Career Scientists Research COVID-19


“I do my own research. “

Although I worked at the Oklahoma Medical Research Foundation for almost two decades, it was only recently that I heard this phrase. And I haven’t heard it from any of the many OMRF scientists who actually do their own research.

Rather, I first picked it (or a slight variation) from a public figure – can’t remember if it was Aaron Rodgers, LeBron James, or Nicki Minaj – discussing their decision to get the shot. against COVID-19.

I didn’t think much about it at first. But as the phrase gained traction, some raised eyebrows at how, exactly, celebrities and professional athletes put their information together.

“What does it look like?” NBA analyst Jeff Van Gundy said during a slow moment in a game between the Houston Rockets and the Miami Heat. “Are you studying yourself?” Are you in the lab every night? “

At first glance, the concept of doing your own research seems appealing, even intellectually honest. “It promotes an individualistic and free-thinking approach to understanding the world,” two academics recently wrote in The New York Times. “Don’t be gullible, go find out for yourself what the truth is.”

I must admit that occasionally I do my own “research”. However, as Coach Van Gundy suggested, my process lacks scientific rigor.

Typically, this involves two phases: (1) coming up with a hypothesis based on a hunch I have; and (2) confirm this hypothesis using secondary sources selected from the first or second page of a Google search. This type of confirmation bias, I guess, is not unique to me.

And, unsurprisingly, once we ‘prove’ ourselves right, we become less open to new information, even when it comes from sources we need to trust. For example, a 2018 study on attitudes toward vaccines found that when people take authority on the subject, they tend to give their own ideas the same weight as those of doctors and practitioners. scientists who focus on the field.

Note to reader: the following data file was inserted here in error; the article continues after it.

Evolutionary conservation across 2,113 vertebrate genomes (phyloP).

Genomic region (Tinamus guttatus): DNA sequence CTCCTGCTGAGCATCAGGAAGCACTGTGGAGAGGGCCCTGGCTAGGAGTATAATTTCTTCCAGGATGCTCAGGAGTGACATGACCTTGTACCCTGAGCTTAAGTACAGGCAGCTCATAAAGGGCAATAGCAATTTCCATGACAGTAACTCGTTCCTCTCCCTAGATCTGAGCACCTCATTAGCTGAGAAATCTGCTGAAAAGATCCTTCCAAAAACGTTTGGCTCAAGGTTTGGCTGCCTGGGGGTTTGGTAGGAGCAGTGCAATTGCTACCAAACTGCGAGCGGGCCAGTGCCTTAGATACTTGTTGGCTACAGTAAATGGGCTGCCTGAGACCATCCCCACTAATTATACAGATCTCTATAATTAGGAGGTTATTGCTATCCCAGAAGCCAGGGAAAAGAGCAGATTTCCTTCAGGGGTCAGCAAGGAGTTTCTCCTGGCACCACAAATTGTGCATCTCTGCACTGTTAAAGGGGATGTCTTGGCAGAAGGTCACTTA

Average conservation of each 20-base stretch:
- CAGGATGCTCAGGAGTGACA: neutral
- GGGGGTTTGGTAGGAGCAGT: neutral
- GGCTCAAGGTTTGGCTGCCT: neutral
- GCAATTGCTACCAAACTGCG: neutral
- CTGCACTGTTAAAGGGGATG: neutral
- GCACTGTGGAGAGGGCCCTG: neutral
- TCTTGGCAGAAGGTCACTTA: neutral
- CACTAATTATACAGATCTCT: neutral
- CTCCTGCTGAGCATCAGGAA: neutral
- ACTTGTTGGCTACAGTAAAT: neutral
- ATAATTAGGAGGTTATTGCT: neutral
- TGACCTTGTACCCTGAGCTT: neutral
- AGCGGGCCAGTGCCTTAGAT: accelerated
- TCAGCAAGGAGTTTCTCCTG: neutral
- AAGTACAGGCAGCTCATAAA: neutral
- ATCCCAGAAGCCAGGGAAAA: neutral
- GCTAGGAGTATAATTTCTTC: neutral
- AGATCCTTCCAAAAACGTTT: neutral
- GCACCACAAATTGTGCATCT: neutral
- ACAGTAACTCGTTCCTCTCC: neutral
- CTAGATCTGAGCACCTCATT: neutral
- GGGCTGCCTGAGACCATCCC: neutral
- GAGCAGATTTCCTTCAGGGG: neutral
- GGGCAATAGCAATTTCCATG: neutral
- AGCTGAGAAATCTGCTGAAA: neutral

In our increasingly specialized world, once we venture outside our respective silos of expertise, one might think that we will tend to rely on the experts. However, the opposite has happened. Thanks to the Internet and its information bomb, we would all be able to become experts. We just need to drink a lot and quickly.

At OMRF, I translate science for a lay audience. Although I often rely on secondary sources or interviews with the scientists themselves, I do occasionally lean on the source material. At times like these, it doesn’t take me long to remind myself that even after almost 20 years in a medical research institute, I am no expert.

Take, as an example, the opening sentence of the results and discussion section of a recent study conducted by one of our scientists: Immunofluorescence staining with an antibody specific for the N protein of the virus in 5 samples of COVID-19 showed viral and TF expression of RNA and proteins in the lungs of COVID-19.

Afterwards, it got more complicated.

I recognize that in today’s world any call to “listen to the experts” will be derided by a section of the population. So instead, I’ll end with a few more words from Coach Van Gundy: “And this? We have some really smart people… who have done the research before.

Adam Cohen is senior vice president and legal counsel for the Oklahoma Medical Research Foundation. He can be reached at [email protected]

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